Loading
Search
NEWS STORIES

Rhinelander man charged in sexual assault of 76-year-old Oneida County womanSubmitted: 07/10/2018
Lane Kimble
Lane Kimble
News Director
lkimble@wjfw.com

Rhinelander man charged in sexual assault of 76-year-old Oneida County woman
RHINELANDER - Charged with sexual assault, burglary, and other felonies, Isaiah Moren appeared for only a few moments via video for his initial appearance in Oneida County Court Tuesday afternoon, but it was a hearing Sheriff's Capt. Terri Hook waited a long time for.

"This is one of the most significant cases that we've had of sexual assault," said Hook, who has been with the Oneida County Sheriff's Office for 23 years.


Hook and her team of investigators first learned about the case of a 76-year-old sexual assault victim from the Town of Pelican one month ago, but finding the 21-year-old suspect took time.

"It is something that we have been working diligently on," Hook said.

The criminal complaint filed Tuesday morning details how the victim's daughter found her June 10, with bruises to the face, torso, and legs, a rug burn on her hand, and bloody sheets and pillows around her bedroom. The daughter says she routinely checks on her mother every day as her caretaker.   The home's patio door had been broken as well as some other objects around the house.

Newswatch 12 is not identifying the victim, her daughter, or where she lives to protect her identity.

The victim told police she went to bed the night of June 9 around 8:30 p.m. She heard a noise and knew someone was in her home. The victim told investigators the man "put his hands and body on her," then put his hands around her throat. According to the criminal complaint, the attacker repeatedly told the woman to "relax" before sexually assaulting her.

The victim's daughter brought her mother to Ascension St. Mary's Hospital where a nurse contacted the Oneida County Sheriff's Office.  The victim was taken to another hospital, where a sexual assault nurse conducted specialized testing.

The elderly victim told officers she believes she's suffering from dementia and could only describe her attacker as a man with a white shirt, shorts, and pulled-back hair. The victim wasn't sure if she knew her attacker or not.  Police believe Moren "targeted" the victim after discovering she lived alone.

"We could not go out to the public until we had all of these pieces put together," Hook told Newswatch 12 on Tuesday afternoon.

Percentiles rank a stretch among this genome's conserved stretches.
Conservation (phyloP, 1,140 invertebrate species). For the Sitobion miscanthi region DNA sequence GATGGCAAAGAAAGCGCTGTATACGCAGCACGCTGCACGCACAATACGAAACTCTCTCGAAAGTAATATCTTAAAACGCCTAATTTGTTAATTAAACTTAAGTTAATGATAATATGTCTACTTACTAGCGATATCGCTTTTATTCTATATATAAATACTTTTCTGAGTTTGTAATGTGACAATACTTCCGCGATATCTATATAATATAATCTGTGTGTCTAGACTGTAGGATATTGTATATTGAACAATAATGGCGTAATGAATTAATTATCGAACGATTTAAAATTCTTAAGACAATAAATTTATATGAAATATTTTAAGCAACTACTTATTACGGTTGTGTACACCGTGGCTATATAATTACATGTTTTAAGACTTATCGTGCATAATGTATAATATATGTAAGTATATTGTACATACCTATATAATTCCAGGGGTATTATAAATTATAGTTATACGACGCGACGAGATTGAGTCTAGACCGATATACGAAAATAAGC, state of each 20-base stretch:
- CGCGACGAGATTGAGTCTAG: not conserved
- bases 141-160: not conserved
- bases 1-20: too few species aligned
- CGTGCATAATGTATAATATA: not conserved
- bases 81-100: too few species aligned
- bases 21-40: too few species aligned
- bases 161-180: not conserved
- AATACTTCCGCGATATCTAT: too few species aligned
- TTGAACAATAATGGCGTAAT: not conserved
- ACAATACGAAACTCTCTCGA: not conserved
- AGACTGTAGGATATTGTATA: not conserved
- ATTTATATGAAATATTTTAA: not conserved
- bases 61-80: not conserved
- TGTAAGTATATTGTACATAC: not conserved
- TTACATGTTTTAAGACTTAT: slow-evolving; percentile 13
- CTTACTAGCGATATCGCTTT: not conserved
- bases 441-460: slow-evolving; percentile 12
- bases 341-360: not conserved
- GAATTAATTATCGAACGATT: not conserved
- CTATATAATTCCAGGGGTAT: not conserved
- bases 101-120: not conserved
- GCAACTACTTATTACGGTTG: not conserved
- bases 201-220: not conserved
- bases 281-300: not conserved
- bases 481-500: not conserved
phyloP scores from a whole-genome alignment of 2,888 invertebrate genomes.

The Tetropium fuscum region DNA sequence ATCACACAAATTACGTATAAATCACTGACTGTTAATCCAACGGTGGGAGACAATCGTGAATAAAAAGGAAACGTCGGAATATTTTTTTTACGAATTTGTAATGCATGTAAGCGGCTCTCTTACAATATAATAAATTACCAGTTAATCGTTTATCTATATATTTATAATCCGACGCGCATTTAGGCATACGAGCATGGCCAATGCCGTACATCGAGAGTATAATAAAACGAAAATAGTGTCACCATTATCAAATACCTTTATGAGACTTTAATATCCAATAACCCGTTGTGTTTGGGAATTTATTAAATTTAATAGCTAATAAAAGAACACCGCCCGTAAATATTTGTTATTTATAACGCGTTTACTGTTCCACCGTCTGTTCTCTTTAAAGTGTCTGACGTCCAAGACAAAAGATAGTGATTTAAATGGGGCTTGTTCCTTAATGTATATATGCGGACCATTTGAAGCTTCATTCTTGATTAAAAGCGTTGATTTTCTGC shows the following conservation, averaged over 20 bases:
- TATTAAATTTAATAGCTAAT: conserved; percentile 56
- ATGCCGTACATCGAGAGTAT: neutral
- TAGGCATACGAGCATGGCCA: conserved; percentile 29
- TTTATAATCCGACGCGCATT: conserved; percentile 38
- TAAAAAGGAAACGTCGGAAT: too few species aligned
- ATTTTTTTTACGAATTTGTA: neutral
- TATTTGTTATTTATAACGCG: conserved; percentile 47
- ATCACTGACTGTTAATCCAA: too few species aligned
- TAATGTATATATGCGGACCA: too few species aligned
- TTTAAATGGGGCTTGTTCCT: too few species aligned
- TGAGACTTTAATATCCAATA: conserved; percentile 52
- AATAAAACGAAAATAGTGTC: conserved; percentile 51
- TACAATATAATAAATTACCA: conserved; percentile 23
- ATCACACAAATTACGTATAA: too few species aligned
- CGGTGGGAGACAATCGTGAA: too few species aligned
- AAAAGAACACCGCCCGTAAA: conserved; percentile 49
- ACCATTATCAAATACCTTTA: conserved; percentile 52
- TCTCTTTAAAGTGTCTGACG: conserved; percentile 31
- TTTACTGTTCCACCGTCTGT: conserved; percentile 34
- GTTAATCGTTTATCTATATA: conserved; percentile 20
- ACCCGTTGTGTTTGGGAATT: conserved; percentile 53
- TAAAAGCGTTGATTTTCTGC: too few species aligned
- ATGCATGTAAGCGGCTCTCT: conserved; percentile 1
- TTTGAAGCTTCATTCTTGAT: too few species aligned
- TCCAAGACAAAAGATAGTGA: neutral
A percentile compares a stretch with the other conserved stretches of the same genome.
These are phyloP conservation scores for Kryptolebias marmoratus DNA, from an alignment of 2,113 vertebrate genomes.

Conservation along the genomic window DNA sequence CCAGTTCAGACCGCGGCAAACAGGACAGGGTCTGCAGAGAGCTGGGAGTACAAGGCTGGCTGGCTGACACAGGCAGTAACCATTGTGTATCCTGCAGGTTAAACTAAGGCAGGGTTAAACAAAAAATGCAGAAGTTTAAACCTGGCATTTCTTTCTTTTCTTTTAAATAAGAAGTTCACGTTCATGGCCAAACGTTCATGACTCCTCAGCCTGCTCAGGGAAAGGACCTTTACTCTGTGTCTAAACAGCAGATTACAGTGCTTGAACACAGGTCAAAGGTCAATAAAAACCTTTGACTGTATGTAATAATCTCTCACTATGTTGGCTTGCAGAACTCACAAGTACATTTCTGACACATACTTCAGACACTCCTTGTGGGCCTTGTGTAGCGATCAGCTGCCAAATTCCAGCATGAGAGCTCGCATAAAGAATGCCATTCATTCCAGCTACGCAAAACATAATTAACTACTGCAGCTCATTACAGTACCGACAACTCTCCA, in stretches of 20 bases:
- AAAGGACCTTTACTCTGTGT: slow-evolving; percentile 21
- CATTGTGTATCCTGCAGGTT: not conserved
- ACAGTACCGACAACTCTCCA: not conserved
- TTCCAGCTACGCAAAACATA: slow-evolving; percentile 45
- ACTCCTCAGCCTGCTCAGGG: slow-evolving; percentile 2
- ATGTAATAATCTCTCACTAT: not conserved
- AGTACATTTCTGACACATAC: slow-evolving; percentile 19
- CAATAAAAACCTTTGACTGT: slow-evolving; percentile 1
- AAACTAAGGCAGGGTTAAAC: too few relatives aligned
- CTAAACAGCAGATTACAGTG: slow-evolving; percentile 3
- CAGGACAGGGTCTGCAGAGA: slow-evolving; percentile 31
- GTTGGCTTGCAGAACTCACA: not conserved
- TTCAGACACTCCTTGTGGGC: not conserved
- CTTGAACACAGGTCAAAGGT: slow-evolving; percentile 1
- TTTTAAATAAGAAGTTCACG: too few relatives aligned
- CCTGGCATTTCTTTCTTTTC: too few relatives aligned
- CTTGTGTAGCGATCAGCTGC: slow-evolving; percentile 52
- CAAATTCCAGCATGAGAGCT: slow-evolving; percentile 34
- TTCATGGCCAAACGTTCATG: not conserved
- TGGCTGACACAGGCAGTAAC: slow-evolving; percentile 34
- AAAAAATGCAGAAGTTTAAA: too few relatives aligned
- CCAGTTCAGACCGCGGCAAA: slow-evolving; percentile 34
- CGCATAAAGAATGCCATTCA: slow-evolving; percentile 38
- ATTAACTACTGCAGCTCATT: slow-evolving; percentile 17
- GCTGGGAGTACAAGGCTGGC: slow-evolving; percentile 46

Police turned to DNA evidence to build their case. Over the next few days, officers took voluntary swabs from about 25 people who had been in the area at the time of the assault, including Moren, then turned over clothing and swabs from the victim's sexual assault test kit to the state crime lab.

During that process, investigators developed an initial suspect as a 49-year-old man who lives in the area. Police questioned the man, who volunteered to submit DNA for testing. On June 18, the state crime lab told investigators that man's DNA was not a match for the crime scene.

"It seems like on television you just put somebody's fingerprints in and their face comes up on the screen. That's not how it works here," Hook said of the DNA testing process. "The Wisconsin State Crime Lab went out of their way to help us. They ran things as fast as they could."

On July 3, results came back that matched Moren's DNA to the victim's rape kit and other evidence from the bedroom. 

Police questioned Moren, who was in jail on a probation hold, but he denied being in the home and claimed to have been drinking at various bars and hanging out with friends the night of the assault. When detectives told Moren they had test results linking him to the crime, he asked for a lawyer and the interview ended.

"[What stands out about this case is] the brutality, the fact that this was a vulnerable person," Tri-County Council Sexual Assault Program Coordinator Braden Bayne-Allison said after attending Tuesday's court hearing.

Bayne-Allison is thankful the victim and her daughter reported the crime as soon as they did.

"A lot of survivors don't come forward in the first days, the first weeks, months, sometimes they never, they just live in silence," Bayne-Allison said.

Moren himself sat mostly in silence Tuesday afternoon as Judge Michael Bloom set bond at $500,000 cash. Moren could face up to 130 years in prison if convicted.

"There's a lot of healing that has to go on here," Hook said. "Not just for the victim but for the community and the family... This is not something that normally happens here."

The Tri-County Council says this case underlines the importance of checking in on your loved ones routinely.

Moren is due back in court on July 12 for his preliminary hearing.


Text Size: + Increase | Decrease -
| Print Story | Email Story
Sponsored in part by HodagSports.com





 IN OTHER NEWS

Play Video

CONOVER - Bikers and hikers enjoyed the pristine sights and sounds of the newly developed Conover-Phelps Trail Saturday.

The American Cancer Society and the Great Headwaters Trails joined together to present the trail and honor the loss of an avid trail developer and outdoorsman.

More than 100 people gathered for a bike and hike to honor the life of Don Gillum.

A man who fought cancer for 13 years but never lost his love for family, music or the outdoors.